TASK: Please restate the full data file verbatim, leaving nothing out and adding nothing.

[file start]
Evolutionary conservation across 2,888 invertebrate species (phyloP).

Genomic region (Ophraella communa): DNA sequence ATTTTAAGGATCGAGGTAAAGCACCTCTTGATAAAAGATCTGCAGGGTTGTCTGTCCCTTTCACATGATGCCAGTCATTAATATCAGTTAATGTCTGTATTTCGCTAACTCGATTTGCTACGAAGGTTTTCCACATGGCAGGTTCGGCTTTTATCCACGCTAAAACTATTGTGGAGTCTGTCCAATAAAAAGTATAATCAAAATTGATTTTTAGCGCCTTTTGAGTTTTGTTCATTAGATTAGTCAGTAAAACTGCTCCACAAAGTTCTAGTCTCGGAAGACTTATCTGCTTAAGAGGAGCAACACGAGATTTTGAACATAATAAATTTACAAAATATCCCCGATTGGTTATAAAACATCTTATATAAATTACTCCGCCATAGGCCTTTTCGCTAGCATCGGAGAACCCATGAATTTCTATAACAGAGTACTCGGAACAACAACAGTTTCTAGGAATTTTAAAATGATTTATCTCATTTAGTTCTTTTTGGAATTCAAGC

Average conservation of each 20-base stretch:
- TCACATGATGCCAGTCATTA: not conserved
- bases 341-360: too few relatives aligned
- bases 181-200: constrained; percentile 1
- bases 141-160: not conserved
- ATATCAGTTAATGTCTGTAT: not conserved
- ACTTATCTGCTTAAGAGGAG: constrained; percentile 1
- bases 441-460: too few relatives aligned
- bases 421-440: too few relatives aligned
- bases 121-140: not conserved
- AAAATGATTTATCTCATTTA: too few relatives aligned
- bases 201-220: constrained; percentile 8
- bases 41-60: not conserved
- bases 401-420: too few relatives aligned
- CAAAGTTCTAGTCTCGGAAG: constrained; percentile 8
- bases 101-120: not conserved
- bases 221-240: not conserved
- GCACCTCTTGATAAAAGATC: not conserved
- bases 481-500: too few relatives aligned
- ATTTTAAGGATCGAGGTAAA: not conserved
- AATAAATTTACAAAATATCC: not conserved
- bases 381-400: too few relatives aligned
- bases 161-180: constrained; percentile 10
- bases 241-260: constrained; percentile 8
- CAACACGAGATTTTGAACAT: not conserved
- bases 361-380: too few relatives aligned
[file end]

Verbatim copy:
Evolutionary conservation across 2,888 invertebrate species (phyloP).

Genomic region (Ophraella communa): DNA sequence ATTTTAAGGATCGAGGTAAAGCACCTCTTGATAAAAGATCTGCAGGGTTGTCTGTCCCTTTCACATGATGCCAGTCATTAATATCAGTTAATGTCTGTATTTCGCTAACTCGATTTGCTACGAAGGTTTTCCACATGGCAGGTTCGGCTTTTATCCACGCTAAAACTATTGTGGAGTCTGTCCAATAAAAAGTATAATCAAAATTGATTTTTAGCGCCTTTTGAGTTTTGTTCATTAGATTAGTCAGTAAAACTGCTCCACAAAGTTCTAGTCTCGGAAGACTTATCTGCTTAAGAGGAGCAACACGAGATTTTGAACATAATAAATTTACAAAATATCCCCGATTGGTTATAAAACATCTTATATAAATTACTCCGCCATAGGCCTTTTCGCTAGCATCGGAGAACCCATGAATTTCTATAACAGAGTACTCGGAACAACAACAGTTTCTAGGAATTTTAAAATGATTTATCTCATTTAGTTCTTTTTGGAATTCAAGC

Average conservation of each 20-base stretch:
- TCACATGATGCCAGTCATTA: not conserved
- bases 341-360: too few relatives aligned
- bases 181-200: constrained; percentile 1
- bases 141-160: not conserved
- ATATCAGTTAATGTCTGTAT: not conserved
- ACTTATCTGCTTAAGAGGAG: constrained; percentile 1
- bases 441-460: too few relatives aligned
- bases 421-440: too few relatives aligned
- bases 121-140: not conserved
- AAAATGATTTATCTCATTTA: too few relatives aligned
- bases 201-220: constrained; percentile 8
- bases 41-60: not conserved
- bases 401-420: too few relatives aligned
- CAAAGTTCTAGTCTCGGAAG: constrained; percentile 8
- bases 101-120: not conserved
- bases 221-240: not conserved
- GCACCTCTTGATAAAAGATC: not conserved
- bases 481-500: too few relatives aligned
- ATTTTAAGGATCGAGGTAAA: not conserved
- AATAAATTTACAAAATATCC: not conserved
- bases 381-400: too few relatives aligned
- bases 161-180: constrained; percentile 10
- bases 241-260: constrained; percentile 8
- CAACACGAGATTTTGAACAT: not conserved
- bases 361-380: too few relatives aligned